Photo Credit: Local Memphis ABC 24

Note: The Airport Authority has now reversed its previous decision and announced that Tommy Kha’s work will be reinstalled at the airport. 

The Memphis and Shelby County Airport Authority has brought down an avalanche of outrage on itself by taking down the work of Tommy Kha, a nationally known and celebrated Memphis talent, because some Elvis fans were upset by it.

The blasphemy was that the artist had the audacity to portray himself as Elvis.  And the fact that this Elvis was Asian produced some of the ugly anti-Asian racism that is all too frequent in recent years.   Rather than stand up for a Memphis talent, the Authority yielded to the venom and stupidity.

Mr. Kha lives in Memphis and Brooklyn, and his work has been shown in exhibitions across the United States.  He is a recipient of the Next Step Award, Foam Talent, Creator Labs Photo Fund, Jerome Hill Artist Fellowship finalist, and most recently Celebrate the Studio resident at International Studio and Curatorial Program. He was named one of 47 artists in the inaugural Silver List.

Mr. Kha graduated from Memphis College of Art and holds an MFA in Photography from Yale University.

His work which flows from his life in Whitehaven, minutes away from Graceland and his celebration of his hometown and the king of rock and roll.  His connections to Memphis should be honored, and instead, the Airport Authority has embarrassed itself – and Memphis.

So, now, the Airport Authority members and cranky Elvis fans are art critics? Apparently, the Airport Authority has as much art sense as Elvis did in interior decorating.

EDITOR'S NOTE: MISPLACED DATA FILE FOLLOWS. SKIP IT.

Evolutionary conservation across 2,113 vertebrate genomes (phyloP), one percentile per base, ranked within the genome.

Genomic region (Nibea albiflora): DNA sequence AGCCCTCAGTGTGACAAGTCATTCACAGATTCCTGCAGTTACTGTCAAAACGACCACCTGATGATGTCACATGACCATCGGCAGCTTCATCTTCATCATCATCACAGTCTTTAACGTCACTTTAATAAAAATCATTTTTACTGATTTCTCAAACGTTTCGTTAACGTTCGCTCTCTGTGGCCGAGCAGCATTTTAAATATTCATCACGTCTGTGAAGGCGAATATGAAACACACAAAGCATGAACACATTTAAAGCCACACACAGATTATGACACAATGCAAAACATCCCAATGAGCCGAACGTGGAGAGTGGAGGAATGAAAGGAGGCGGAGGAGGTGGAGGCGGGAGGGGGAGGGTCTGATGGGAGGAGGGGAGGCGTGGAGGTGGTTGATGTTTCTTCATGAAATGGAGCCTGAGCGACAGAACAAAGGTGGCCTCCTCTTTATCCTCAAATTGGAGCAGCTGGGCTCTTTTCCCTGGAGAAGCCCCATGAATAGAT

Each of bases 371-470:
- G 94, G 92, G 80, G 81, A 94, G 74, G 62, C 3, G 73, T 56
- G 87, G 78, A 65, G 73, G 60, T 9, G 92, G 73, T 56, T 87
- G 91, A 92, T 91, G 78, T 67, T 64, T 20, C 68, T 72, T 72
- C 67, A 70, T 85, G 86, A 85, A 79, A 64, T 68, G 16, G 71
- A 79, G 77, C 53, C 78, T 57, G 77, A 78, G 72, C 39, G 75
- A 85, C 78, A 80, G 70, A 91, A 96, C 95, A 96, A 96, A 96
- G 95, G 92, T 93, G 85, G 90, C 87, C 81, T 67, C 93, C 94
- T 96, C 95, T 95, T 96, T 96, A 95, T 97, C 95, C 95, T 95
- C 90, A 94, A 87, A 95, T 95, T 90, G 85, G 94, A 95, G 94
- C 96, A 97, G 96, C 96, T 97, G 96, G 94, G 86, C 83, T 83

The irony of this episode in which the Authority shot itself in the foot is how many people wanted to censor Elvis’ art when he got started and now his fans want to censor a Memphis artist.  There’s also the irony of Elvis’ obsessive love of karate (where did it come from?).

The ultimate question: should fans who revere the Jungle Room really be setting artistic standards for Memphis?

Using the Airport Authority’s selectively applied policy, it should take down the gratuitous photos of its staff and board, messages from mayors that make us look so small town, etc.  It should embark on a campaign of purity to remove any art that shows music legends like Al Green and B. B. King.

This was a time to celebrate the Airport Authority’s leadership in recreating what was once a hub into a high-functioning point of Memphis pride.  However, in overreacting to some complaints about Mr. Kha’s portrayal of an Asian-American Elvis, the Airport Authority was busy looking backwards and will resurrect the media narrative of Memphis as a “backwater town.”

It’s not too late for the Airport Authority to look to a future that is vibrant and sophisticated and to reverse the damage it has caused to Memphis’ reputation.

By the way, if you want to see how Mr. Kha thinks thoughtfully about Memphis, here’s a must-watch short film: